Shepherd of the Hills Reopens in Branson

By Grant Sloan |

Published 05/23 2014 06:39PM

Updated 05/23 2014 09:27PM

BRANSON, Mo. -- The sounds of Baldknobbers will once again echo though the Ozarks. The Shepherd of the Hills has announced It’s cast will take back to the stage this summer on a limited basis.

"Oh my God we're so excited, just to get to this point," says co-owner and marketing director Sharena Naugher. "We felt like the crowds had really declined, and really felt forgotten."

Naugher says the emotions of the potential ending of an era last October, were coupled by the loss of her father and owner, Gary Snadon, a few days later.

"I hope so, I hope so." Naugher said when asked if her late father would be proud. "I sure wish he was here, and I think that he will be here with us tonight."

After announcing the show would end, Naugher says there was an outpouring of support - letters and e-mails - from across the nation. The co-owner says at that point she new the show must go on.

"We were shocked," says Naugher, "because we knew how much the show meant to us, we didn't realize how much everyone else loved it too."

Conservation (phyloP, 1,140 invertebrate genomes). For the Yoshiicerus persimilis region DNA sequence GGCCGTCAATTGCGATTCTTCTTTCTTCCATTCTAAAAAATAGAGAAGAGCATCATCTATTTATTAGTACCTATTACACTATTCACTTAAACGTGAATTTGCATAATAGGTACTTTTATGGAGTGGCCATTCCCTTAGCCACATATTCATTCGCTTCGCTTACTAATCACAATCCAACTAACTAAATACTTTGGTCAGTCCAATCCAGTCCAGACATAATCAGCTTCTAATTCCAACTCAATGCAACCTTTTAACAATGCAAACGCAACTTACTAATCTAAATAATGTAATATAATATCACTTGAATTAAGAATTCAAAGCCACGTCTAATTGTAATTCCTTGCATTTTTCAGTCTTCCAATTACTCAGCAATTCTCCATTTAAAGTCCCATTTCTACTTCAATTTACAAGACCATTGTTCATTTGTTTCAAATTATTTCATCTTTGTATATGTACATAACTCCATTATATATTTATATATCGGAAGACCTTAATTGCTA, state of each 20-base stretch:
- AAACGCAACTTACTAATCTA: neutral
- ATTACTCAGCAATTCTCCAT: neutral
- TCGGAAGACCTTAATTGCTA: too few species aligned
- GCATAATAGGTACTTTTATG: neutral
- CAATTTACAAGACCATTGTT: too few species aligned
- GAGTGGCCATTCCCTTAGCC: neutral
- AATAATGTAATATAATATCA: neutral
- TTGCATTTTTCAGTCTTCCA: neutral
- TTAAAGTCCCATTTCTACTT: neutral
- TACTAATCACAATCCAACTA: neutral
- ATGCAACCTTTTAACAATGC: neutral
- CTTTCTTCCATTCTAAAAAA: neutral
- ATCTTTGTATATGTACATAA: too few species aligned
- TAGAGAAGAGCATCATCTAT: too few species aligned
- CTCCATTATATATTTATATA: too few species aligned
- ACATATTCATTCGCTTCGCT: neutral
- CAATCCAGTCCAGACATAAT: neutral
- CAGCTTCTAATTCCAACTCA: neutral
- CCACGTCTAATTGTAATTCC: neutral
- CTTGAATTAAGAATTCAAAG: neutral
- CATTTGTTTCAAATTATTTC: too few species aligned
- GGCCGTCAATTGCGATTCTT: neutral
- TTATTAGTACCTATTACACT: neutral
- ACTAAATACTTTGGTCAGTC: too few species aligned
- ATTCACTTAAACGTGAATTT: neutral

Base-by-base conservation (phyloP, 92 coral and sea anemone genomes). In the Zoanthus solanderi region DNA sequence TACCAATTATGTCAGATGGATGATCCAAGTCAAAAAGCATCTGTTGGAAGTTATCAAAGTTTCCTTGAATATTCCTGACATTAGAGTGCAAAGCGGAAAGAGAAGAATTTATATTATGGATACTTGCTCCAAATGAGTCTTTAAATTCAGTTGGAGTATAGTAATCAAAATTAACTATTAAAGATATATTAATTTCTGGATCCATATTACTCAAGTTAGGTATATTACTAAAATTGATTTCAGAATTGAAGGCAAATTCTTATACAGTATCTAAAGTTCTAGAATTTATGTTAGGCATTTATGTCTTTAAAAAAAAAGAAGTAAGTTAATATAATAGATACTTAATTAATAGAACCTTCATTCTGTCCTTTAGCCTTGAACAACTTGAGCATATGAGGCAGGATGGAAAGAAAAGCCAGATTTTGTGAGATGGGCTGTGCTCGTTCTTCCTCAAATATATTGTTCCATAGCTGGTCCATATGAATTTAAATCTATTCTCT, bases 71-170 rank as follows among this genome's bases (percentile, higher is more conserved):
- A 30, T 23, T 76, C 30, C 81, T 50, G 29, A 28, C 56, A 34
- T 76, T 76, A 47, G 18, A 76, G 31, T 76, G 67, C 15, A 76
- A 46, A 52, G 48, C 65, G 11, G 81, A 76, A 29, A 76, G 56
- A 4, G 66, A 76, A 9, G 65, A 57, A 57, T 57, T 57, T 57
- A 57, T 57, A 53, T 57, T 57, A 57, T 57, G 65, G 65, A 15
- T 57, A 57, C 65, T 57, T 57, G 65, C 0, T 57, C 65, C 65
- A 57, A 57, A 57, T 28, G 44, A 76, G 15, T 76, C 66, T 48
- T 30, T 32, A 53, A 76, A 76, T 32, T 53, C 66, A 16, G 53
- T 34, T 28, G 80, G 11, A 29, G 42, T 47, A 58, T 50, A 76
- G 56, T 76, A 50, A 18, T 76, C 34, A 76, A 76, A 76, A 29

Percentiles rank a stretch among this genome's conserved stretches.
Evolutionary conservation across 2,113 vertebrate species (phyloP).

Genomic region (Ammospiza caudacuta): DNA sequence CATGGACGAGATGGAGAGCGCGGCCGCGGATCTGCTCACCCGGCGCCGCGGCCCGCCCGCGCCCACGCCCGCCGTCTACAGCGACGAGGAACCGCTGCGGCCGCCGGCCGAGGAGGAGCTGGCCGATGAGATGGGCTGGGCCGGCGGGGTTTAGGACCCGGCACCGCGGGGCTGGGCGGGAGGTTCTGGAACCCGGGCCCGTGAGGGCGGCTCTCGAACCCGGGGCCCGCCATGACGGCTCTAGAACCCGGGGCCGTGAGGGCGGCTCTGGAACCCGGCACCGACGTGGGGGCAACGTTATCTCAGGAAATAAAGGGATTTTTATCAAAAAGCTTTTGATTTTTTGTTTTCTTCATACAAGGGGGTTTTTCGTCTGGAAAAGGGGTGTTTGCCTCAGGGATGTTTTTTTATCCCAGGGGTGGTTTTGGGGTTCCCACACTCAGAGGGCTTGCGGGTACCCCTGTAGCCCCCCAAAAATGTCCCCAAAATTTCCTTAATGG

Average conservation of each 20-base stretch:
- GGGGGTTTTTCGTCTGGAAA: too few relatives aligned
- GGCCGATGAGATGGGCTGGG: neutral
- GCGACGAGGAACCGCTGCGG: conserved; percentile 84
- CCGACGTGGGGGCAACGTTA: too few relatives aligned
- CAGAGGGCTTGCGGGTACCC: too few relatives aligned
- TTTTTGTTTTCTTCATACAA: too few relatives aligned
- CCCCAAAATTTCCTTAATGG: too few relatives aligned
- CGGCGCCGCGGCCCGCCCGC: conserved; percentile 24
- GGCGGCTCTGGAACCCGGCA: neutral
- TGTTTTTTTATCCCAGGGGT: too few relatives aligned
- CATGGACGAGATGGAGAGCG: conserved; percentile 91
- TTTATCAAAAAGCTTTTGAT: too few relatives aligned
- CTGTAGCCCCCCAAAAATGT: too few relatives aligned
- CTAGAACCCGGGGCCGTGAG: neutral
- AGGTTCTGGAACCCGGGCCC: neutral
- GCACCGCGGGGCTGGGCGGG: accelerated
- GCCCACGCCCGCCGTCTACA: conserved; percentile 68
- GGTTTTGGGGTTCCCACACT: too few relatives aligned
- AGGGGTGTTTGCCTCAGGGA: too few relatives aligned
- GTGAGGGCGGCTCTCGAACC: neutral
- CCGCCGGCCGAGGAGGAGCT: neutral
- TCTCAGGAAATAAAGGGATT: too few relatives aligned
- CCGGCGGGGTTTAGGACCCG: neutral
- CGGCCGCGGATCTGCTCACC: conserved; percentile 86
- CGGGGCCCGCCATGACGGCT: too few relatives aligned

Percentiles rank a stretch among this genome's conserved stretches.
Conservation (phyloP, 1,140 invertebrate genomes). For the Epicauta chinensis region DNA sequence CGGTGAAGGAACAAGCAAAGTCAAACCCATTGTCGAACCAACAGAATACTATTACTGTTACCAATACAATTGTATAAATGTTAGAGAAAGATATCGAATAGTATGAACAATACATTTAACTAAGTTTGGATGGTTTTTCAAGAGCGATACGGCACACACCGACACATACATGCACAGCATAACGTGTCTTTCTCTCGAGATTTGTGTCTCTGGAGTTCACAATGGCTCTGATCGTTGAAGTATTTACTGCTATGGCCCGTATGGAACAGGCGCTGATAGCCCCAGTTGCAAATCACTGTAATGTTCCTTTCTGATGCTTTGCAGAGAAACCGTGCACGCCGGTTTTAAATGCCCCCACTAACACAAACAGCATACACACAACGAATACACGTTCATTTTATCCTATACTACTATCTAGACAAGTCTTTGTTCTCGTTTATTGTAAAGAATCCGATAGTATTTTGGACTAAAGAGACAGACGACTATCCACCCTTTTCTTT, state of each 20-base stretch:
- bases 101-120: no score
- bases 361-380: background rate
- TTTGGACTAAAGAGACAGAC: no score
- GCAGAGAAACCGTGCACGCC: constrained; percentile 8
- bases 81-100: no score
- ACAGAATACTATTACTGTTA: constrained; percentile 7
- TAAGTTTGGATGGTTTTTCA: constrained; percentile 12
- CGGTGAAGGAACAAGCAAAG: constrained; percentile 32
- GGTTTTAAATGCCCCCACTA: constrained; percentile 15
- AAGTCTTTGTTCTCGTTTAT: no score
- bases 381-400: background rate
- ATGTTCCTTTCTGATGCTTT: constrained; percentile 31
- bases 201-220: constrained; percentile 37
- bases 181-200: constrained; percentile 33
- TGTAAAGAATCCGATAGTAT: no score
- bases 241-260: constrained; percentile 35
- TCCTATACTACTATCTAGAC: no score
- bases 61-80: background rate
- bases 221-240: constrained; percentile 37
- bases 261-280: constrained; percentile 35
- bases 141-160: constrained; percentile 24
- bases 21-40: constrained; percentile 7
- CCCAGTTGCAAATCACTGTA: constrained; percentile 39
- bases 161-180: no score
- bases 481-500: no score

Naugher say the play was able to open back up after the owner sold off a few satellite businesses, and cut back on show times and costs.

"It's a love story, its a drama, it's a mystery, it's a premiere western," says Director Keith Thurman, who has been with the show for more than 4 decades.

Thurman says almost all of the original cast we be coming back for the 55th season, he says some even held off from getting jobs in hopes the show would continue.

"This is just part of this area's history," says Thurman, "there are so many people in the show who grew up around here."

The Director also says over the last few years a number of changes have been made to the show, while still staying true to the story. He says new scenes have been pulled from the book, horses stay on set longer and the Ballknobbers are introduced sooner.

"We are constantly changing the show, we are constantly improving the show," says Thurman, ""our goal is to take them back to the 1890s, and just hold them there."

Visitors will now be taken back to the wild west four nights a week during the summer, and 3 nights, every weekend, during the Fall.

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